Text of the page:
The thumbnail images (below) are from a summer afternoon when the sun was shining.

Double-click on the thumbnails for a close-up view of the images.

Left panel. The photos on this page are by Jaan Pill

Central panel.

Right panel.

Detail from right panel.

Detail from right panel.

Detail from middle panel.

Detail from middle panel.

Detail from middle panel.

Detail from left panel. I especially enjoy how the body language of each figure communicates something evocative about each person's personality and demeanour. This is impressive and enjoyable artwork. I'm pleased that I have a record of it, and can view it - the analog and digital versions of it - at any time.

Detail from left panel. Again, in this image as in other ones, through body language we get a glimpse of the personality - and, in a sense, the anonymity - of each person whose image has been represented.

 

2 replies
  1. Diane LaPointe-Kay
    Diane LaPointe-Kay says:

    Jaan, thanks for sharing all of the wonderful stories about the Small Arms Building. It was good to see you and so many others at the site today planting flowers and cleaning up the property.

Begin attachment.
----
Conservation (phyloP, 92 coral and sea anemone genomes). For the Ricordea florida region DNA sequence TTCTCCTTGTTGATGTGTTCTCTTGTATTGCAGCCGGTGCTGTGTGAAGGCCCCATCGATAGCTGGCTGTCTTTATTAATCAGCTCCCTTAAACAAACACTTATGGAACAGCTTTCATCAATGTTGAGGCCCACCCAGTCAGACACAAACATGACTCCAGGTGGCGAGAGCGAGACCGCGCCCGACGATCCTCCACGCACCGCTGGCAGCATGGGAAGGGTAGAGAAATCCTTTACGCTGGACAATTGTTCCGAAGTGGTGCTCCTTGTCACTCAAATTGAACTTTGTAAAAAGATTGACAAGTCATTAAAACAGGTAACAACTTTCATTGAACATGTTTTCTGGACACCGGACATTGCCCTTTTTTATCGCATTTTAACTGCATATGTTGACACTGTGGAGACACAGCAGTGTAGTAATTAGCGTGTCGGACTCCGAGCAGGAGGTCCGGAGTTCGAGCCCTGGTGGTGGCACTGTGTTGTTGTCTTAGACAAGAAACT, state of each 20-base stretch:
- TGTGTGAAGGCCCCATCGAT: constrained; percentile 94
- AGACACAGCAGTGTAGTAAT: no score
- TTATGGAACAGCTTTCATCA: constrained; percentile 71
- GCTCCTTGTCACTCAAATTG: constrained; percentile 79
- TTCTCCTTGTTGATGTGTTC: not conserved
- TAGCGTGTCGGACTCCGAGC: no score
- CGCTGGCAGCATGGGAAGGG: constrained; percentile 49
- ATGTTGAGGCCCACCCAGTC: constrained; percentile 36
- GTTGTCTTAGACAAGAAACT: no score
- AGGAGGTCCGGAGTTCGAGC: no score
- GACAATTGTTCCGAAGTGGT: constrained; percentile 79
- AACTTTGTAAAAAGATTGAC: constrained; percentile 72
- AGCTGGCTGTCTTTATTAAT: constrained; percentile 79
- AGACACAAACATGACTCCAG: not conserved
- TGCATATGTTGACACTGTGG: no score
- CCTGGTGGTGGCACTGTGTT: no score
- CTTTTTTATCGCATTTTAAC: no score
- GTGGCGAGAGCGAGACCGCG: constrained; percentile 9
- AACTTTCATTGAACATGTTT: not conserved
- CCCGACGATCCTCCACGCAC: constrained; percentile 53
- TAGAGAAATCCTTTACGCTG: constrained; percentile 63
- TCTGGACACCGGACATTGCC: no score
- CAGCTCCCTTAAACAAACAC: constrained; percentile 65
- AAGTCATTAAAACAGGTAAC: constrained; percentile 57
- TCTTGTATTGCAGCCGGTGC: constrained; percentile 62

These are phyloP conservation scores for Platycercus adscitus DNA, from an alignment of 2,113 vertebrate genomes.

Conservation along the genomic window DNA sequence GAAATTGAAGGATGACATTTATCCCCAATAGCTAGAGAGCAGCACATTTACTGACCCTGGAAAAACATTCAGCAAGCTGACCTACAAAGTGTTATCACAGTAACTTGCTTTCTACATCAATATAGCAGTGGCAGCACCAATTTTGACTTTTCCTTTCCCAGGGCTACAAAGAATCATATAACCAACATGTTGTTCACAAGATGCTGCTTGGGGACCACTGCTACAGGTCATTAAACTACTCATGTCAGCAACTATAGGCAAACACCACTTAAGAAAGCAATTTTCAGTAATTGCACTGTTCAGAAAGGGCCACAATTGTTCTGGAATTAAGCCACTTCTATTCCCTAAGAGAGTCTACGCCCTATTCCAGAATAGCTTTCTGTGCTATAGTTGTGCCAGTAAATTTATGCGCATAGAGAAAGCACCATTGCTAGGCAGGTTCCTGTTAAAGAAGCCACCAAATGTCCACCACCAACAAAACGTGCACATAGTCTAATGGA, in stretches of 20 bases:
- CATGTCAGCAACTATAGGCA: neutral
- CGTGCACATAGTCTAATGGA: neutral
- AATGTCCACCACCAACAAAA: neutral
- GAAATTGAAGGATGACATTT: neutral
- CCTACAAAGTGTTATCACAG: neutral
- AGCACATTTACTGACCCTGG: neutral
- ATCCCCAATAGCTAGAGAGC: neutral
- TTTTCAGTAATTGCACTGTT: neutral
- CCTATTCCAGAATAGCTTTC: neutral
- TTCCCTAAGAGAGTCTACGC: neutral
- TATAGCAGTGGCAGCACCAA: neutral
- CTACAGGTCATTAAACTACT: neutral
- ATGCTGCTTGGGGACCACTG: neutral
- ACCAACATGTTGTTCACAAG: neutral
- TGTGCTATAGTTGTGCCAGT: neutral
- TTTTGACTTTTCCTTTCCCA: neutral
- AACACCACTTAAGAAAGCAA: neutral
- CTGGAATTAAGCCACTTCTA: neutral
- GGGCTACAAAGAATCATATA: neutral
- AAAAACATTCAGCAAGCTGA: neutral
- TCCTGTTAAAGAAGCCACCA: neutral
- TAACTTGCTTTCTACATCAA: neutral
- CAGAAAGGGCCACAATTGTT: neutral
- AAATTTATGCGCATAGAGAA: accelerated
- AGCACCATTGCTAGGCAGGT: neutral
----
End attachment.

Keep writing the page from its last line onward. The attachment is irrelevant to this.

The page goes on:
Reply
  2. Jaan Pill
    Jaan Pill says:

    Wonderful to read your message, Diane. Pleased you enjoy the stories about the Small Arms Building. I was so pleased to be able to visit today, and to bring some perennials from our own backyard. The work that’s being done is so beautiful to see, in such a great, historic setting. People bring so much enthusiasm and energy to the work.

    I also noted that one gardener had a clipboard. All of the work that I’ve seen around the building, including the April 6, 2015 Sledgehammer Ceremony and all of the other events and projects I’ve seen over the years have all been well-organized.

    I much enjoy the overview of the current project that a gardener has shared with me:

    “Basically the garden group is planting five of the raised planters with perennials. We are doing our best to use hardy, native plants, but the plants are being donated by members of the gardening group from our own gardens so we will use what we have to fill them in. The Toronto and Region Conservation Authority is donating mulch and Peel Region the water. This is a small project, but we think it will look much nicer than the weeds currently there.”

    Reply